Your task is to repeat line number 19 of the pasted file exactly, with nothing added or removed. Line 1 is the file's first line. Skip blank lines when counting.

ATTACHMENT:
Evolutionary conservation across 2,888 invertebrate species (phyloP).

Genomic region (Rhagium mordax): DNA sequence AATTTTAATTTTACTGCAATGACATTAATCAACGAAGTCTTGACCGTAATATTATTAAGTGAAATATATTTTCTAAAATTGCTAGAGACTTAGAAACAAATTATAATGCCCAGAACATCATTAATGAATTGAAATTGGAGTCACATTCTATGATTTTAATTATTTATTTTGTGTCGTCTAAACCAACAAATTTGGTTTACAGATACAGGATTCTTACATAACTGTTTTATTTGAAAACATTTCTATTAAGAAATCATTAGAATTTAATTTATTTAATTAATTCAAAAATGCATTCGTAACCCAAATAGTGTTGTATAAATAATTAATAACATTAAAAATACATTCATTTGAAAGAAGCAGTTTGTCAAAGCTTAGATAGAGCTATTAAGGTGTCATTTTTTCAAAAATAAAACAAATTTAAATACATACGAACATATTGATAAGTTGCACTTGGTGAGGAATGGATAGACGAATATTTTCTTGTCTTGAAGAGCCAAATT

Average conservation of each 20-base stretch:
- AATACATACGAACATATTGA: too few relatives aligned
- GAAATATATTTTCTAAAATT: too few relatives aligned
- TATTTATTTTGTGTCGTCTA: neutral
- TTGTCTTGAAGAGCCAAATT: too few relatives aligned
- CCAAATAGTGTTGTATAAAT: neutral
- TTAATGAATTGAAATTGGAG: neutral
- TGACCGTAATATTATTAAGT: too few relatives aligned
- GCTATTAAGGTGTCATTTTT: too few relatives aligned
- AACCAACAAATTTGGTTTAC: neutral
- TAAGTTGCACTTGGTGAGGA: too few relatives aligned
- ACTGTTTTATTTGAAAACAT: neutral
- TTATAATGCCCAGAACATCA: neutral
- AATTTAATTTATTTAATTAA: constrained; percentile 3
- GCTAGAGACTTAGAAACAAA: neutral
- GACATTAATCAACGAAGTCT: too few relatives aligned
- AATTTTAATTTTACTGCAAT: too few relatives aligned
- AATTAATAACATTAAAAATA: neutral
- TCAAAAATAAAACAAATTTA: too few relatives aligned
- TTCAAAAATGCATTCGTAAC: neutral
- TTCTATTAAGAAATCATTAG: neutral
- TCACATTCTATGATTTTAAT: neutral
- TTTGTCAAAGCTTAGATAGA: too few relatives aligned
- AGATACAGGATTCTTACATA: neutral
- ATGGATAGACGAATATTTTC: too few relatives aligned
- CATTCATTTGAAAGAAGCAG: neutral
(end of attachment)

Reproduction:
- AATTTTAATTTTACTGCAAT: too few relatives aligned